The First Question is: ‘What Asset Classes?’, Not ‘Which Mutual Funds?’

One of the most common first questions to find on financial forums is “which of these funds should I invest in?” In some cases, these are folks who have freshly found themselves with 401(k) options for the first time. In other cases, the poster already has a wild mix of funds that overlap, thus providing a comforting illusion of diversification.

For those in the first category, the slate is clean but the question is still the wrong one. The first thing to ask is: “how should I divide my portfolio in terms of asset classes (and sub-classes)?” How finely an individual wants to ‘slice and dice’ is ultimately a personal choice, but most of the potential diversification comes in that very first choice: how much in stocks versus how much in bonds.

A rule of thumb and a place to start is: your age in bonds (with the rest in stocks). Ultimately, though, it is worth looking for model portfolio examples and doing research into the diversification benefits of international stocks (perhaps also: small and value) and differences between different types of bonds (e.g. Treasuries, TIPS, corporate and high yield).  Each additional ‘slice’ brings less incremental benefit, but another rule of thumb would be: any slice less than 5% of a total portfolio is probably not worth managing (so if you are slicing 30% in bonds into 7 different funds, you are probably going overboard).

For those in the second category, it is time to back up and evaluate the underlying assets in funds currently held. It is entirely intuitive and understandable that, faced with a series of promising-looking choices (The Ultra-Growth Super Stock Fund, The Highly-Diversified Fringe Market Fund and so forth) people choose what sounds good, or pick a series of funds expecting that to be the road to diversification.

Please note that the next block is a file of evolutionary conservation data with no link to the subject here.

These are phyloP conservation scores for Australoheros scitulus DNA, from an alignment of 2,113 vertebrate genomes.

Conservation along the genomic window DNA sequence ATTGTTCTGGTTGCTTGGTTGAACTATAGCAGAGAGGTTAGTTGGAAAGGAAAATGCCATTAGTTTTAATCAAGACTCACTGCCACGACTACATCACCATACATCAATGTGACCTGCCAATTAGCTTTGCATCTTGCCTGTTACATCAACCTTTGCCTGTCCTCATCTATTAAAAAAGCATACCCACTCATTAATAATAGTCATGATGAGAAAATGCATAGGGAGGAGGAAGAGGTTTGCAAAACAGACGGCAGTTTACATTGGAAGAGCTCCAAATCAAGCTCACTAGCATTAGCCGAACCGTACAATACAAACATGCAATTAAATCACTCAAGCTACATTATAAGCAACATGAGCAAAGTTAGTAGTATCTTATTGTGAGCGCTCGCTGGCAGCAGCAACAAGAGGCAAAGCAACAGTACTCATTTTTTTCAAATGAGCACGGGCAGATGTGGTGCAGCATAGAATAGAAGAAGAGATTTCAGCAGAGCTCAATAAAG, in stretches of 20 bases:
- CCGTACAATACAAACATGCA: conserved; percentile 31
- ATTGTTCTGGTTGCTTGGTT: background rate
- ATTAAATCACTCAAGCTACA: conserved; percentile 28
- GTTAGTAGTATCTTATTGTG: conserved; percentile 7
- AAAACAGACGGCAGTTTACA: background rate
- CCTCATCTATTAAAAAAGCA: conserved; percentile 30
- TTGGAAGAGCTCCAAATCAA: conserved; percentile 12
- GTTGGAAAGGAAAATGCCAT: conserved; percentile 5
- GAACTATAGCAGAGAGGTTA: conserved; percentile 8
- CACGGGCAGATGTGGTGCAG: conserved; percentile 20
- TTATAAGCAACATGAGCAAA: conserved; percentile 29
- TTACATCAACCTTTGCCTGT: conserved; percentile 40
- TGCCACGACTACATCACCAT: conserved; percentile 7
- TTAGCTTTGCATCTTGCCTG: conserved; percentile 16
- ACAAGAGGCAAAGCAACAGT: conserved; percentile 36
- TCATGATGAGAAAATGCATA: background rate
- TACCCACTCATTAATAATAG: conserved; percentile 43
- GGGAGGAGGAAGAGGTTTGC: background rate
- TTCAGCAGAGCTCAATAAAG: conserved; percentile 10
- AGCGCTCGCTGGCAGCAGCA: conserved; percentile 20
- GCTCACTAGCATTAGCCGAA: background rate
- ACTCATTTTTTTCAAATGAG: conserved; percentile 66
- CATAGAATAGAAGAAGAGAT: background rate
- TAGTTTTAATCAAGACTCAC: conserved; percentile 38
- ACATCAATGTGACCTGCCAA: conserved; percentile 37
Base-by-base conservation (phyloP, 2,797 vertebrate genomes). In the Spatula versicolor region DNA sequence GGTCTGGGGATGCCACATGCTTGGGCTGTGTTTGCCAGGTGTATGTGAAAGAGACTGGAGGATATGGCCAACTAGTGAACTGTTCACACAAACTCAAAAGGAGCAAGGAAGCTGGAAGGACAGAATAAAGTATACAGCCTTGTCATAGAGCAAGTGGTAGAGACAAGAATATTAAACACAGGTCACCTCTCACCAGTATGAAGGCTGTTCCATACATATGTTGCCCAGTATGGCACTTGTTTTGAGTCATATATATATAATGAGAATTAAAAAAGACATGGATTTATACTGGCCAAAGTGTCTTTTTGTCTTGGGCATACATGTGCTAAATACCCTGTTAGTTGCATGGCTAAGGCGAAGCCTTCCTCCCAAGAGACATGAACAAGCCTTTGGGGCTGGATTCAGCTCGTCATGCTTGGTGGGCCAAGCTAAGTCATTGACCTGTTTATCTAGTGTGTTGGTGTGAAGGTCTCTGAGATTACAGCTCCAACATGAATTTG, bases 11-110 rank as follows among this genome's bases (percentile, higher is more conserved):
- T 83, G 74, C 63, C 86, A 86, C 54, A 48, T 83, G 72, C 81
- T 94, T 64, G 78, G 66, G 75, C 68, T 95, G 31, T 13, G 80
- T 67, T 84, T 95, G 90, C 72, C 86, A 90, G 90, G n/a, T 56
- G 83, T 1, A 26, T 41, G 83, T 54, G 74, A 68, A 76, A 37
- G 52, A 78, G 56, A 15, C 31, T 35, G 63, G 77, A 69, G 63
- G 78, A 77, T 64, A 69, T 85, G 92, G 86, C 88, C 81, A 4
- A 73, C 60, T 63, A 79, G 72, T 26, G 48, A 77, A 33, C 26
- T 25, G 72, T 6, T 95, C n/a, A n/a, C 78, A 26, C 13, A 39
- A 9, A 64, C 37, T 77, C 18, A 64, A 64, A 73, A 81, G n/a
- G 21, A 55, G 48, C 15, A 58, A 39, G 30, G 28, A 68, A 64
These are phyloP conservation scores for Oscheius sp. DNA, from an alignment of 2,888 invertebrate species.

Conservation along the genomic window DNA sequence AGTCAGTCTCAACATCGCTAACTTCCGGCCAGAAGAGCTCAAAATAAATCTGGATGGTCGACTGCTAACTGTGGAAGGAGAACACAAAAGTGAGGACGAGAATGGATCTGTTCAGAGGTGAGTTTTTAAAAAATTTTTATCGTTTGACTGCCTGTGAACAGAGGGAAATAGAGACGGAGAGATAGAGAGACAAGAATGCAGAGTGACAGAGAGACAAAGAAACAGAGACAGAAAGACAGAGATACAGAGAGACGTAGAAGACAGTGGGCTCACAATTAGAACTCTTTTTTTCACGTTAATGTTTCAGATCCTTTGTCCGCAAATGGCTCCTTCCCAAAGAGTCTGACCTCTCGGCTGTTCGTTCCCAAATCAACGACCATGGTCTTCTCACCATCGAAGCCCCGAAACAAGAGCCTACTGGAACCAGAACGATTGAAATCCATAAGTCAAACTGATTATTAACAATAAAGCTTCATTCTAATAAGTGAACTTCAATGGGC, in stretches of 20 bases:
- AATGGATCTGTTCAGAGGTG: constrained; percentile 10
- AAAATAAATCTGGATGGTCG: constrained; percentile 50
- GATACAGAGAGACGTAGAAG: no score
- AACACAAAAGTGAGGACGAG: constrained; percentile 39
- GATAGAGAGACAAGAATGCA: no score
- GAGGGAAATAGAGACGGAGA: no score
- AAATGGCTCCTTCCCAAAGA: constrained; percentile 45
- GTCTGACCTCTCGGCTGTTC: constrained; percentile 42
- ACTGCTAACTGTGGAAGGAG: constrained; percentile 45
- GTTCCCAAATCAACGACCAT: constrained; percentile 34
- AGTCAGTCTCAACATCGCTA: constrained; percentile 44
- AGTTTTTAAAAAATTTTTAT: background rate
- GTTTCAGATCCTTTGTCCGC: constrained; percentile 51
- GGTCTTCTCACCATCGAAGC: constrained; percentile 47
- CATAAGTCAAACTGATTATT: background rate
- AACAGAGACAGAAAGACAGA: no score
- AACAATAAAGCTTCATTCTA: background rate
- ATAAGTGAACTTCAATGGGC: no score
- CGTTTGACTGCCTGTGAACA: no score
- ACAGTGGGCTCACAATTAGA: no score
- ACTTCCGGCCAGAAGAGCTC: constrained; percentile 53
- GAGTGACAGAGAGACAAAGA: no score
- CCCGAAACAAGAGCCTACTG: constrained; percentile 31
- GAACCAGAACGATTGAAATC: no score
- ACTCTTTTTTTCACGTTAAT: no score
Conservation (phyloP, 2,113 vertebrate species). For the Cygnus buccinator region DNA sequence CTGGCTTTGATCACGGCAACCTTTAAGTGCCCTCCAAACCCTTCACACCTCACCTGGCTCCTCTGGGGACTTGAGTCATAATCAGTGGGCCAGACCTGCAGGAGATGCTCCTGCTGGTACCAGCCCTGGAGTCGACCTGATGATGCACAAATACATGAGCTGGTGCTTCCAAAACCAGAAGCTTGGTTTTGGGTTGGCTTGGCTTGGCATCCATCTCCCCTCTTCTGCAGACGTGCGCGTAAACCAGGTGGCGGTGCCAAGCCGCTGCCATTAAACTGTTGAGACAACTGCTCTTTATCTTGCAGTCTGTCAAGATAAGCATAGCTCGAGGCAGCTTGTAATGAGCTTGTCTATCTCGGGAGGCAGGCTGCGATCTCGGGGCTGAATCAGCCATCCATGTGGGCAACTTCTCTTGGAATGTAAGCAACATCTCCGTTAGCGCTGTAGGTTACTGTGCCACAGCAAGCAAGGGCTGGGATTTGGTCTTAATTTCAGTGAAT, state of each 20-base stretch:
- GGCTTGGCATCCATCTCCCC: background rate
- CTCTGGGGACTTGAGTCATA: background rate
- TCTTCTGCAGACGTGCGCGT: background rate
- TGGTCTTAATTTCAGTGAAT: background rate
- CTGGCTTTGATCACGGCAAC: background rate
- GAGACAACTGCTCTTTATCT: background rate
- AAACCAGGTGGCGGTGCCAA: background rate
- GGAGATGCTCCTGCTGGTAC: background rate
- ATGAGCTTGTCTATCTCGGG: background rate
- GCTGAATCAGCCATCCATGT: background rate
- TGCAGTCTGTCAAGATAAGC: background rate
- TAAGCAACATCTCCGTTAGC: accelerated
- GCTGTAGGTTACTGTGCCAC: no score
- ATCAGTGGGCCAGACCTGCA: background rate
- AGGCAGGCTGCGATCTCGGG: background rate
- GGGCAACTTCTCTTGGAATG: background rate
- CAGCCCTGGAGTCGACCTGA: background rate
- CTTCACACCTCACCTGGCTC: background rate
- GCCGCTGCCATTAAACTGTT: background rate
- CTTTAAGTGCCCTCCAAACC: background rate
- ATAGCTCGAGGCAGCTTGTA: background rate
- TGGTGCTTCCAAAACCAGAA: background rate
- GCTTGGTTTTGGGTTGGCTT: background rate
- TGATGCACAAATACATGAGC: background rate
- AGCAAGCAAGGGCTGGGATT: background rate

Of course, many funds have holdings that overlap with one another – and many of the largest and most well-known funds often behave like large-cap stock indexes, providing little if any diversification benefit, and sometimes concentrating risk more than reducing it (See: Fidelity Magellan and Contra). Further complicating things, some funds also hold a mix of asset classes (Like: Vanguard Wellington and Wellesley) which can make it hard to even keep track of how much one has in stocks versus bonds (let alone domestic versus international, developed versus emerging, small versus large, value versus growth and so forth). There are ways to see the underlying assets (e.g. Morningstar’s X-Ray tool), but generally it is best to keep things simple so you can track your portfolio over time at a glance.

If this all sounds extremely complicated, well, it can be – so starting from scratch is often the way to go. Tune out recent performance, figure out your desired asset allocation, and assemble the best portfolio possible from the low-cost funds available. The one major exception: if your 401(k) absolutely lacks in a low-cost diversified option, you may need to reevaluate whether it is worth paying, for instance, a 5% front-end load for a simple bond index fund if there is a no-load, lower-expense active bond fund available.

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